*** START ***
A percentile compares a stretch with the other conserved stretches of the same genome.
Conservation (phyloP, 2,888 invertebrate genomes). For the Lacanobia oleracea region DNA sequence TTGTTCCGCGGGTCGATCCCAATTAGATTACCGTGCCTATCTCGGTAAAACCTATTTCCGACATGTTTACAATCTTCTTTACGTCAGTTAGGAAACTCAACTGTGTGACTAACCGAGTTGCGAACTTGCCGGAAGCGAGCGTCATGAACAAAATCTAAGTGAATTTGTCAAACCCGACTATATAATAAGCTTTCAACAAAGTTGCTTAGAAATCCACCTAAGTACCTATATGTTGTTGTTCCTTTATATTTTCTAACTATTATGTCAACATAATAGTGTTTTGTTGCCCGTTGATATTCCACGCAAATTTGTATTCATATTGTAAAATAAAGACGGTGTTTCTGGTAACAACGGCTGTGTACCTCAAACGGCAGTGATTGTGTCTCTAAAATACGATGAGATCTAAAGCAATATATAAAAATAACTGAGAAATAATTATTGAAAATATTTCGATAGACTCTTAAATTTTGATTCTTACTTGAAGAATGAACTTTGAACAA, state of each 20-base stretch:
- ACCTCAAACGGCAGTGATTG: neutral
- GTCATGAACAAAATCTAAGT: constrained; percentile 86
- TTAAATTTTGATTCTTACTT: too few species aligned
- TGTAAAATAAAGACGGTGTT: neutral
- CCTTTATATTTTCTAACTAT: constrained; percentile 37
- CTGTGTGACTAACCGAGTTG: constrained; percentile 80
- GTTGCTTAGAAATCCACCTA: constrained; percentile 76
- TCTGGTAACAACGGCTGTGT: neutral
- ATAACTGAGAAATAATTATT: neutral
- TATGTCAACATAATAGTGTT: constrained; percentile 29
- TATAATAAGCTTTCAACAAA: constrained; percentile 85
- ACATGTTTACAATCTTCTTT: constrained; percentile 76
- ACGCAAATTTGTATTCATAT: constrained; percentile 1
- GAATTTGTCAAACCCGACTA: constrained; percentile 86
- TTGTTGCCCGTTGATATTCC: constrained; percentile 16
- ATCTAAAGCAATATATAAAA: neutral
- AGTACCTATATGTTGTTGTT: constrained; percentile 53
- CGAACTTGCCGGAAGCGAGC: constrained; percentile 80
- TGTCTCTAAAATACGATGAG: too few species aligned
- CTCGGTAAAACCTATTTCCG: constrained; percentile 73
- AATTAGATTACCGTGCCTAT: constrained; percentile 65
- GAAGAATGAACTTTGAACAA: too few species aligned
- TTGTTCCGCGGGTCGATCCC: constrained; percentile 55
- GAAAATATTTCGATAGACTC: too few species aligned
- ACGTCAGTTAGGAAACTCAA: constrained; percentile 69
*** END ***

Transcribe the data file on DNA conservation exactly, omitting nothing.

A percentile compares a stretch with the other conserved stretches of the same genome.
Conservation (phyloP, 2,888 invertebrate genomes). For the Lacanobia oleracea region DNA sequence TTGTTCCGCGGGTCGATCCCAATTAGATTACCGTGCCTATCTCGGTAAAACCTATTTCCGACATGTTTACAATCTTCTTTACGTCAGTTAGGAAACTCAACTGTGTGACTAACCGAGTTGCGAACTTGCCGGAAGCGAGCGTCATGAACAAAATCTAAGTGAATTTGTCAAACCCGACTATATAATAAGCTTTCAACAAAGTTGCTTAGAAATCCACCTAAGTACCTATATGTTGTTGTTCCTTTATATTTTCTAACTATTATGTCAACATAATAGTGTTTTGTTGCCCGTTGATATTCCACGCAAATTTGTATTCATATTGTAAAATAAAGACGGTGTTTCTGGTAACAACGGCTGTGTACCTCAAACGGCAGTGATTGTGTCTCTAAAATACGATGAGATCTAAAGCAATATATAAAAATAACTGAGAAATAATTATTGAAAATATTTCGATAGACTCTTAAATTTTGATTCTTACTTGAAGAATGAACTTTGAACAA, state of each 20-base stretch:
- ACCTCAAACGGCAGTGATTG: neutral
- GTCATGAACAAAATCTAAGT: constrained; percentile 86
- TTAAATTTTGATTCTTACTT: too few species aligned
- TGTAAAATAAAGACGGTGTT: neutral
- CCTTTATATTTTCTAACTAT: constrained; percentile 37
- CTGTGTGACTAACCGAGTTG: constrained; percentile 80
- GTTGCTTAGAAATCCACCTA: constrained; percentile 76
- TCTGGTAACAACGGCTGTGT: neutral
- ATAACTGAGAAATAATTATT: neutral
- TATGTCAACATAATAGTGTT: constrained; percentile 29
- TATAATAAGCTTTCAACAAA: constrained; percentile 85
- ACATGTTTACAATCTTCTTT: constrained; percentile 76
- ACGCAAATTTGTATTCATAT: constrained; percentile 1
- GAATTTGTCAAACCCGACTA: constrained; percentile 86
- TTGTTGCCCGTTGATATTCC: constrained; percentile 16
- ATCTAAAGCAATATATAAAA: neutral
- AGTACCTATATGTTGTTGTT: constrained; percentile 53
- CGAACTTGCCGGAAGCGAGC: constrained; percentile 80
- TGTCTCTAAAATACGATGAG: too few species aligned
- CTCGGTAAAACCTATTTCCG: constrained; percentile 73
- AATTAGATTACCGTGCCTAT: constrained; percentile 65
- GAAGAATGAACTTTGAACAA: too few species aligned
- TTGTTCCGCGGGTCGATCCC: constrained; percentile 55
- GAAAATATTTCGATAGACTC: too few species aligned
- ACGTCAGTTAGGAAACTCAA: constrained; percentile 69